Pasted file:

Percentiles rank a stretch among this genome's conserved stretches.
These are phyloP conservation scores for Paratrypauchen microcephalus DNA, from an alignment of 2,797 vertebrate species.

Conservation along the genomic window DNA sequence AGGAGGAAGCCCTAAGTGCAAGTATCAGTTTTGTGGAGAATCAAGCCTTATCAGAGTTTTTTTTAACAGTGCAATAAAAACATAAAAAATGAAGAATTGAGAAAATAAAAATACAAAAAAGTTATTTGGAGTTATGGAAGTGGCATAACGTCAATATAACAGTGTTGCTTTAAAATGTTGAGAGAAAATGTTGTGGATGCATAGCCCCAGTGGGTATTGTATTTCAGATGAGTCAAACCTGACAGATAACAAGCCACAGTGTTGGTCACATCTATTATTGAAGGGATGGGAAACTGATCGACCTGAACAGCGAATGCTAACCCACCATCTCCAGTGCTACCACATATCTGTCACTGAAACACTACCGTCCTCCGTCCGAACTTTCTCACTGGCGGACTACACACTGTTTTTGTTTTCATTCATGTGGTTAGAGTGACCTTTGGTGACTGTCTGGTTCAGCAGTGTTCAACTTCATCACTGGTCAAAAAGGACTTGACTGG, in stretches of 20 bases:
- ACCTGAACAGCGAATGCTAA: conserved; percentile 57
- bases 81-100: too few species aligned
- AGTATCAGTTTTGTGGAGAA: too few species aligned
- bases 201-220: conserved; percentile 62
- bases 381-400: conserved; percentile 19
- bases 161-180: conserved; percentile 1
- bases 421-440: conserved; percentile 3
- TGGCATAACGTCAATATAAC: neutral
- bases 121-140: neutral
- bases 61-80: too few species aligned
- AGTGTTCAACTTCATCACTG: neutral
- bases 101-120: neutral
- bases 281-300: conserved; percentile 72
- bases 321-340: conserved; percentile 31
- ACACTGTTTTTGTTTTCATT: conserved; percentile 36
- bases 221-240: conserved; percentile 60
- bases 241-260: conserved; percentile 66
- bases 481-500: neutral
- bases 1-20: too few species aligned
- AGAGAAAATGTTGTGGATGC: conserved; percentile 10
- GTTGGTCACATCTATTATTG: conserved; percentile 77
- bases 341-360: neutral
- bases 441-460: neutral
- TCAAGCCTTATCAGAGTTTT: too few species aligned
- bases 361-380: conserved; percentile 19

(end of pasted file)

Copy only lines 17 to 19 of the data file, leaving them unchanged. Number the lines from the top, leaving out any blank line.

- bases 321-340: conserved; percentile 31
- ACACTGTTTTTGTTTTCATT: conserved; percentile 36
- bases 221-240: conserved; percentile 60